The song ‘LovePower & Peace’ will also be one fans of Robin’s music are well acquainted with, Ruby Turner first recording the song in the 80s, before Robin reinvigorated it for the ‘LovePower & Peace’ album. "Over the years I've been fortunate enough to work with many of the best musicians and singers in the industry," Robin says with justifiable pride. "It occurred to me that one song I wrote some years ago, ‘LovePower & Peace, had been recorded or played live by many of those talents". The song became the centre-piece of the album of the same name and featuring a lengthy cast-list offered a completely new slant on how it sounds. Here however Robin has stripped it right back to its core and while this version still features backing vocals from Ruby Turner, Jacquie Williams, Robin’s daughter Charlie George and Vix Fuzzbox, having Robin’s voice front and centre for this celebration of the love, power and peace at the heart of every woman, brings new poignancy to a simply stunning song.

Eagle eyed Robin George aficionados will have doubtless spotted that many of the tracks on ‘Painful Kiss’ also come from the extensive collection of demos and sessions Robin has recorded over the years. However rather than simply covering old ground Robin sees these new recordings as a chance to set the record straight. "Being honest," he says, "that really is part of the reason I wanted to record these new versions in the first place", and along with three breathtaking new songs especially created for this album and a stunning mix by award winning sound engineer Klaus Bohlmann, there’s no denying that Robin and Dangerous Music have well and truly accomplished the mission that they set out to achieve. This is one ‘Painful Kiss’ you’ll want to experience again and again.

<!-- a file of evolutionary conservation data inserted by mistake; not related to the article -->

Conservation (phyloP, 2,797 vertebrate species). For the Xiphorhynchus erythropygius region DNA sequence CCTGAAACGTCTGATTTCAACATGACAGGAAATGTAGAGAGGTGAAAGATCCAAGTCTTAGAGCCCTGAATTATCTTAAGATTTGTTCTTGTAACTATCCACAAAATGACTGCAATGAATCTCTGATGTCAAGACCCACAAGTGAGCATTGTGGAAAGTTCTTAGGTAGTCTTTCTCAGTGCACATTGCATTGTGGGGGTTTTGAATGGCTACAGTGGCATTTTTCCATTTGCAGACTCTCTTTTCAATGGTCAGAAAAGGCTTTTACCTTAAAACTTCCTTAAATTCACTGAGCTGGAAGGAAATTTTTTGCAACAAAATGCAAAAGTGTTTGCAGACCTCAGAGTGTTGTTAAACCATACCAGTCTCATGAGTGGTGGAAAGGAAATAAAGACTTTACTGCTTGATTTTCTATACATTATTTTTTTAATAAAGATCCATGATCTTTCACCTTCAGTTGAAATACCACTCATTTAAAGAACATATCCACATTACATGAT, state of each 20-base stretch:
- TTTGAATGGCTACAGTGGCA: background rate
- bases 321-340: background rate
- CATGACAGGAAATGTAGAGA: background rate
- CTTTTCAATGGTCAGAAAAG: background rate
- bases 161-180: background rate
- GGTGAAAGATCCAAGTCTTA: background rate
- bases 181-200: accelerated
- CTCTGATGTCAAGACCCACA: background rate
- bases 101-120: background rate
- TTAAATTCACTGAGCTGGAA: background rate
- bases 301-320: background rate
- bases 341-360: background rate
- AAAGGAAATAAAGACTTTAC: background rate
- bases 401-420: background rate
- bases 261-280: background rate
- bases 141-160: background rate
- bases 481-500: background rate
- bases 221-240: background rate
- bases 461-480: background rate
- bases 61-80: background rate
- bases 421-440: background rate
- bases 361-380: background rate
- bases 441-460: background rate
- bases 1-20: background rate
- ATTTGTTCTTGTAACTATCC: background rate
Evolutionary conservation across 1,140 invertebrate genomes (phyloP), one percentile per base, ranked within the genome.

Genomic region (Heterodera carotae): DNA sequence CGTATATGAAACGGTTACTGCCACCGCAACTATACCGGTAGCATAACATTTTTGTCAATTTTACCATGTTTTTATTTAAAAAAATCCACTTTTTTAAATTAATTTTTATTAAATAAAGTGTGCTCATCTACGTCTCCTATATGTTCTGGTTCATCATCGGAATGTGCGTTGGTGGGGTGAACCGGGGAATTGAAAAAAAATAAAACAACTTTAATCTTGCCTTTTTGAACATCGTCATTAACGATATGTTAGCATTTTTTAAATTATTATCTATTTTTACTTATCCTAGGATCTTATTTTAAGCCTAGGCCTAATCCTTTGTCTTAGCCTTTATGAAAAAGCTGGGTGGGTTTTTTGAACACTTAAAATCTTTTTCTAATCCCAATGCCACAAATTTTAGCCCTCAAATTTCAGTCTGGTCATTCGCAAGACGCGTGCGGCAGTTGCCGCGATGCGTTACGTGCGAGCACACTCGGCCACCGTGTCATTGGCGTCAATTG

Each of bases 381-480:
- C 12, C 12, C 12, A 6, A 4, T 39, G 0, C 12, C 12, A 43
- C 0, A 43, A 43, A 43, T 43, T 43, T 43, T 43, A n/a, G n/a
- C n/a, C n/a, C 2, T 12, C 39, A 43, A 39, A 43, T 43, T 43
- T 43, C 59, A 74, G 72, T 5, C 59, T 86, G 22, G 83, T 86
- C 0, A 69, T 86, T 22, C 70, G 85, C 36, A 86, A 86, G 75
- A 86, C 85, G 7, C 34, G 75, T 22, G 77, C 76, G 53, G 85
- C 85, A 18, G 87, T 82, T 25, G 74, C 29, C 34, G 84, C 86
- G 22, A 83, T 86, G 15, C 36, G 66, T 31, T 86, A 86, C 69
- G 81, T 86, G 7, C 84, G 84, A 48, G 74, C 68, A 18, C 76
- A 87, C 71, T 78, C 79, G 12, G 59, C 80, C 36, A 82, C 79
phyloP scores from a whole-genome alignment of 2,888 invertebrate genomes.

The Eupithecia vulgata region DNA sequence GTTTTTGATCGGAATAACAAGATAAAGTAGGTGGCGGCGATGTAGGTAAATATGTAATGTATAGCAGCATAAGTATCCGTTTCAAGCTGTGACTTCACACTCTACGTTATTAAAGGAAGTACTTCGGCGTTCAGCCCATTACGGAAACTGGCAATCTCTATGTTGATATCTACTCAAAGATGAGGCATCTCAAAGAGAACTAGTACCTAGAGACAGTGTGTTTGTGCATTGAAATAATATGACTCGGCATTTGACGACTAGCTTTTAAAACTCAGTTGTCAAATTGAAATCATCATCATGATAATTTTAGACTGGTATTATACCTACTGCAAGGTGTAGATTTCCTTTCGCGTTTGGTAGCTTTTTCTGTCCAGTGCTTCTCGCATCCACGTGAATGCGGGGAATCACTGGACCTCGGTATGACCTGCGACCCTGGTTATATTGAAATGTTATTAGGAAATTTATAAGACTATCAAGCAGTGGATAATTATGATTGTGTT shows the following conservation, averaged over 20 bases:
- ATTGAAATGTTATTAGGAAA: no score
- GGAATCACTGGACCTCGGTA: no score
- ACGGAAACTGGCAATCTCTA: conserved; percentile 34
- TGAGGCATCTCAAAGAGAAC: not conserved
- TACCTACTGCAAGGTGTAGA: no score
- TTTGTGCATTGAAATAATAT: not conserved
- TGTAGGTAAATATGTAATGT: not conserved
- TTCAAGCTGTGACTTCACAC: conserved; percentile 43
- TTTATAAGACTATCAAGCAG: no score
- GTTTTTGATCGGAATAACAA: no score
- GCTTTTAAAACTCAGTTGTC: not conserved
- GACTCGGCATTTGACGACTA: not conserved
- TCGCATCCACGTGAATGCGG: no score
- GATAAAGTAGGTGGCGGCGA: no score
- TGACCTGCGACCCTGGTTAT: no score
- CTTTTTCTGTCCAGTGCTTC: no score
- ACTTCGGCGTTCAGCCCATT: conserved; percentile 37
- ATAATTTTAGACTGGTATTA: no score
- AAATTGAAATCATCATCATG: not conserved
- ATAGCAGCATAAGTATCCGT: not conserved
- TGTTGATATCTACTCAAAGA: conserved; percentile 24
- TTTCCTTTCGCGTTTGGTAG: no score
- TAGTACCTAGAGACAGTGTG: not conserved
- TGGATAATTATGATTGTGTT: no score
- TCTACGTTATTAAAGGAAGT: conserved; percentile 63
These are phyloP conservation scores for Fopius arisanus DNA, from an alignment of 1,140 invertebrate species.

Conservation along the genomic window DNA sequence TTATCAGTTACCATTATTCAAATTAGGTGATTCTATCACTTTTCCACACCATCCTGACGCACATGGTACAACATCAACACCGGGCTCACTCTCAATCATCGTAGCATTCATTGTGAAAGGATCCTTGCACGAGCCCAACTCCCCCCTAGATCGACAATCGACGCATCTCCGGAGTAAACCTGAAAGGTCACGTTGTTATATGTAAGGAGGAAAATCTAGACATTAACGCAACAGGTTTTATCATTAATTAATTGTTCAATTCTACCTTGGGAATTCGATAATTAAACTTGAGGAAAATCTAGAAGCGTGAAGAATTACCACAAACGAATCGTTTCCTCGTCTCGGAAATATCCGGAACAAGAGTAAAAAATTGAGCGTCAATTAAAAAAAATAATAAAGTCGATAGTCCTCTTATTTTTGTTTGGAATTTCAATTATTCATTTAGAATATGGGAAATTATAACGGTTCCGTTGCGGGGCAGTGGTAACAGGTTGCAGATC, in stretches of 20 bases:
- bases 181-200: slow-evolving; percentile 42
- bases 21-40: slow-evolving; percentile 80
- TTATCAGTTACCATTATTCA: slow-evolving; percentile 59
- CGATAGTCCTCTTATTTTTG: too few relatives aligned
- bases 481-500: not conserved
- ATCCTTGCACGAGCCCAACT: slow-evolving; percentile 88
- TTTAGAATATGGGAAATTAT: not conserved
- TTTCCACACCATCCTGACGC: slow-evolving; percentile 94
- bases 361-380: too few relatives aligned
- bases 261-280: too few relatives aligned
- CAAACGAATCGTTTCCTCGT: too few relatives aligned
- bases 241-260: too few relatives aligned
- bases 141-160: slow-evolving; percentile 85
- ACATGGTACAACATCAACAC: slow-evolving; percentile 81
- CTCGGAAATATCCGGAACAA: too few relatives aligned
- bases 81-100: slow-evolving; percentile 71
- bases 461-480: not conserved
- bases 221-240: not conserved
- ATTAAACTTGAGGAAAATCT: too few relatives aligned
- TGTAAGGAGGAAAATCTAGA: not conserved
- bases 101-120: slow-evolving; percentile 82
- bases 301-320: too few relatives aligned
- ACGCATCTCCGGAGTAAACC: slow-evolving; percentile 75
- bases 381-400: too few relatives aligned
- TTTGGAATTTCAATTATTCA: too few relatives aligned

Steven Reid Sea of Tranquility